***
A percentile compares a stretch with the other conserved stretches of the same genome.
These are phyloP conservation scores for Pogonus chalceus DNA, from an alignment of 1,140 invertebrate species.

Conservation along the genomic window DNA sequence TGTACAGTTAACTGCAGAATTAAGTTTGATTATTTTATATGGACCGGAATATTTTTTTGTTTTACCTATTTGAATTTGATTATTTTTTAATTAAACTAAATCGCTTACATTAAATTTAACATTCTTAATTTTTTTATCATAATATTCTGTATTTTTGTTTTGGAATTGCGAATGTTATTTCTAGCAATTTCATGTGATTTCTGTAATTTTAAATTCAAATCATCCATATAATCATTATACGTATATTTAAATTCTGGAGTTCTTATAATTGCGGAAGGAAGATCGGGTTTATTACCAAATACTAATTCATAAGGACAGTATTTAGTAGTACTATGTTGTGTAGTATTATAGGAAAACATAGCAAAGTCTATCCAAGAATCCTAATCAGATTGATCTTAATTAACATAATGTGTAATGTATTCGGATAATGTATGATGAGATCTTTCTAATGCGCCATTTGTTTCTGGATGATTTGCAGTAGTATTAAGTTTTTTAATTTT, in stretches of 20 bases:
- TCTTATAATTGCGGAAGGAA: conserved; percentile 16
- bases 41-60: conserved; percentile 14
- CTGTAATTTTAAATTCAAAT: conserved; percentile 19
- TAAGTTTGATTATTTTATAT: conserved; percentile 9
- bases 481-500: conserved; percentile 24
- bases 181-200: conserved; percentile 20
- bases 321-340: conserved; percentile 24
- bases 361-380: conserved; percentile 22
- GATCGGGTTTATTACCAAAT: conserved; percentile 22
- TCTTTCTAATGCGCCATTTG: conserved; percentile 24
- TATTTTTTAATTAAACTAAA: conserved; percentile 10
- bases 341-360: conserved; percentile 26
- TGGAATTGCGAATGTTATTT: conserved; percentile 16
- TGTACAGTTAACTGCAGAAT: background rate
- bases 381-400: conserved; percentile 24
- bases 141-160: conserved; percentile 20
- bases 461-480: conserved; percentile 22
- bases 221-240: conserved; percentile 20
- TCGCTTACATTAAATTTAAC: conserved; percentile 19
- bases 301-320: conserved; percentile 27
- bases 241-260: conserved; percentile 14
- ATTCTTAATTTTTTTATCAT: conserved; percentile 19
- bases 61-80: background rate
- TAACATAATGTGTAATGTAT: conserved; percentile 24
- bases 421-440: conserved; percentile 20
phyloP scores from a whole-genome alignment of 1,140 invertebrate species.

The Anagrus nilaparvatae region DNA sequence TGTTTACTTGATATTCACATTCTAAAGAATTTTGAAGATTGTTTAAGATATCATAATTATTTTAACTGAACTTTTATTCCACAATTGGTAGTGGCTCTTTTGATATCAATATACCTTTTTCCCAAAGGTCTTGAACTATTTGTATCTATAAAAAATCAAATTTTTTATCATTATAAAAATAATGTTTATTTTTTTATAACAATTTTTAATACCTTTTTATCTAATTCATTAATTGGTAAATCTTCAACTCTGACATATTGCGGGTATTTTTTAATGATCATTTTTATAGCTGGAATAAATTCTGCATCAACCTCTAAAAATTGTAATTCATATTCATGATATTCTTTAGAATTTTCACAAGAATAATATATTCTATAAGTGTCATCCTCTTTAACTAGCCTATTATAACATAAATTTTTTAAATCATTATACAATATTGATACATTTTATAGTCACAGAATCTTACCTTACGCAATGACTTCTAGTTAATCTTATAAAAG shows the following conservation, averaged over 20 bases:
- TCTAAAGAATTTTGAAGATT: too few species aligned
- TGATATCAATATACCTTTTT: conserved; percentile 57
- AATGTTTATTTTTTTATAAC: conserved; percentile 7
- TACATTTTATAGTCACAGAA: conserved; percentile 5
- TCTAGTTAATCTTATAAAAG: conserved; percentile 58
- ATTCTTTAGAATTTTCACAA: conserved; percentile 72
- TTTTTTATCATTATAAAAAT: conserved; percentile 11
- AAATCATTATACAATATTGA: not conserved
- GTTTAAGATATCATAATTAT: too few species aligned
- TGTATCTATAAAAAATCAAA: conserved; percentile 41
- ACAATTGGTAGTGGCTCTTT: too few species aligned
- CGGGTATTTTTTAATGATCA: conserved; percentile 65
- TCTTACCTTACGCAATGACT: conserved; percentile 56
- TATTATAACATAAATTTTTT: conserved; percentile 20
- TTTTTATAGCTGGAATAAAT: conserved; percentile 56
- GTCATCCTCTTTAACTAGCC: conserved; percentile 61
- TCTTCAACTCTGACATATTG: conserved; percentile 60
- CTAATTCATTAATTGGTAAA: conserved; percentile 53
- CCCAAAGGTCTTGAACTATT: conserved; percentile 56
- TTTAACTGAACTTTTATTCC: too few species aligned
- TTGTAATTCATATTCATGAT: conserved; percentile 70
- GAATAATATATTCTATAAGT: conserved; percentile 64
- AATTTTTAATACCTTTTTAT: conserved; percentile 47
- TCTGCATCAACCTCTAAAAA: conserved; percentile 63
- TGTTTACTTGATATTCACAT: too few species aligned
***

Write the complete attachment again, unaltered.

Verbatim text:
A percentile compares a stretch with the other conserved stretches of the same genome.
These are phyloP conservation scores for Pogonus chalceus DNA, from an alignment of 1,140 invertebrate species.

Conservation along the genomic window DNA sequence TGTACAGTTAACTGCAGAATTAAGTTTGATTATTTTATATGGACCGGAATATTTTTTTGTTTTACCTATTTGAATTTGATTATTTTTTAATTAAACTAAATCGCTTACATTAAATTTAACATTCTTAATTTTTTTATCATAATATTCTGTATTTTTGTTTTGGAATTGCGAATGTTATTTCTAGCAATTTCATGTGATTTCTGTAATTTTAAATTCAAATCATCCATATAATCATTATACGTATATTTAAATTCTGGAGTTCTTATAATTGCGGAAGGAAGATCGGGTTTATTACCAAATACTAATTCATAAGGACAGTATTTAGTAGTACTATGTTGTGTAGTATTATAGGAAAACATAGCAAAGTCTATCCAAGAATCCTAATCAGATTGATCTTAATTAACATAATGTGTAATGTATTCGGATAATGTATGATGAGATCTTTCTAATGCGCCATTTGTTTCTGGATGATTTGCAGTAGTATTAAGTTTTTTAATTTT, in stretches of 20 bases:
- TCTTATAATTGCGGAAGGAA: conserved; percentile 16
- bases 41-60: conserved; percentile 14
- CTGTAATTTTAAATTCAAAT: conserved; percentile 19
- TAAGTTTGATTATTTTATAT: conserved; percentile 9
- bases 481-500: conserved; percentile 24
- bases 181-200: conserved; percentile 20
- bases 321-340: conserved; percentile 24
- bases 361-380: conserved; percentile 22
- GATCGGGTTTATTACCAAAT: conserved; percentile 22
- TCTTTCTAATGCGCCATTTG: conserved; percentile 24
- TATTTTTTAATTAAACTAAA: conserved; percentile 10
- bases 341-360: conserved; percentile 26
- TGGAATTGCGAATGTTATTT: conserved; percentile 16
- TGTACAGTTAACTGCAGAAT: background rate
- bases 381-400: conserved; percentile 24
- bases 141-160: conserved; percentile 20
- bases 461-480: conserved; percentile 22
- bases 221-240: conserved; percentile 20
- TCGCTTACATTAAATTTAAC: conserved; percentile 19
- bases 301-320: conserved; percentile 27
- bases 241-260: conserved; percentile 14
- ATTCTTAATTTTTTTATCAT: conserved; percentile 19
- bases 61-80: background rate
- TAACATAATGTGTAATGTAT: conserved; percentile 24
- bases 421-440: conserved; percentile 20
phyloP scores from a whole-genome alignment of 1,140 invertebrate species.

The Anagrus nilaparvatae region DNA sequence TGTTTACTTGATATTCACATTCTAAAGAATTTTGAAGATTGTTTAAGATATCATAATTATTTTAACTGAACTTTTATTCCACAATTGGTAGTGGCTCTTTTGATATCAATATACCTTTTTCCCAAAGGTCTTGAACTATTTGTATCTATAAAAAATCAAATTTTTTATCATTATAAAAATAATGTTTATTTTTTTATAACAATTTTTAATACCTTTTTATCTAATTCATTAATTGGTAAATCTTCAACTCTGACATATTGCGGGTATTTTTTAATGATCATTTTTATAGCTGGAATAAATTCTGCATCAACCTCTAAAAATTGTAATTCATATTCATGATATTCTTTAGAATTTTCACAAGAATAATATATTCTATAAGTGTCATCCTCTTTAACTAGCCTATTATAACATAAATTTTTTAAATCATTATACAATATTGATACATTTTATAGTCACAGAATCTTACCTTACGCAATGACTTCTAGTTAATCTTATAAAAG shows the following conservation, averaged over 20 bases:
- TCTAAAGAATTTTGAAGATT: too few species aligned
- TGATATCAATATACCTTTTT: conserved; percentile 57
- AATGTTTATTTTTTTATAAC: conserved; percentile 7
- TACATTTTATAGTCACAGAA: conserved; percentile 5
- TCTAGTTAATCTTATAAAAG: conserved; percentile 58
- ATTCTTTAGAATTTTCACAA: conserved; percentile 72
- TTTTTTATCATTATAAAAAT: conserved; percentile 11
- AAATCATTATACAATATTGA: not conserved
- GTTTAAGATATCATAATTAT: too few species aligned
- TGTATCTATAAAAAATCAAA: conserved; percentile 41
- ACAATTGGTAGTGGCTCTTT: too few species aligned
- CGGGTATTTTTTAATGATCA: conserved; percentile 65
- TCTTACCTTACGCAATGACT: conserved; percentile 56
- TATTATAACATAAATTTTTT: conserved; percentile 20
- TTTTTATAGCTGGAATAAAT: conserved; percentile 56
- GTCATCCTCTTTAACTAGCC: conserved; percentile 61
- TCTTCAACTCTGACATATTG: conserved; percentile 60
- CTAATTCATTAATTGGTAAA: conserved; percentile 53
- CCCAAAGGTCTTGAACTATT: conserved; percentile 56
- TTTAACTGAACTTTTATTCC: too few species aligned
- TTGTAATTCATATTCATGAT: conserved; percentile 70
- GAATAATATATTCTATAAGT: conserved; percentile 64
- AATTTTTAATACCTTTTTAT: conserved; percentile 47
- TCTGCATCAACCTCTAAAAA: conserved; percentile 63
- TGTTTACTTGATATTCACAT: too few species aligned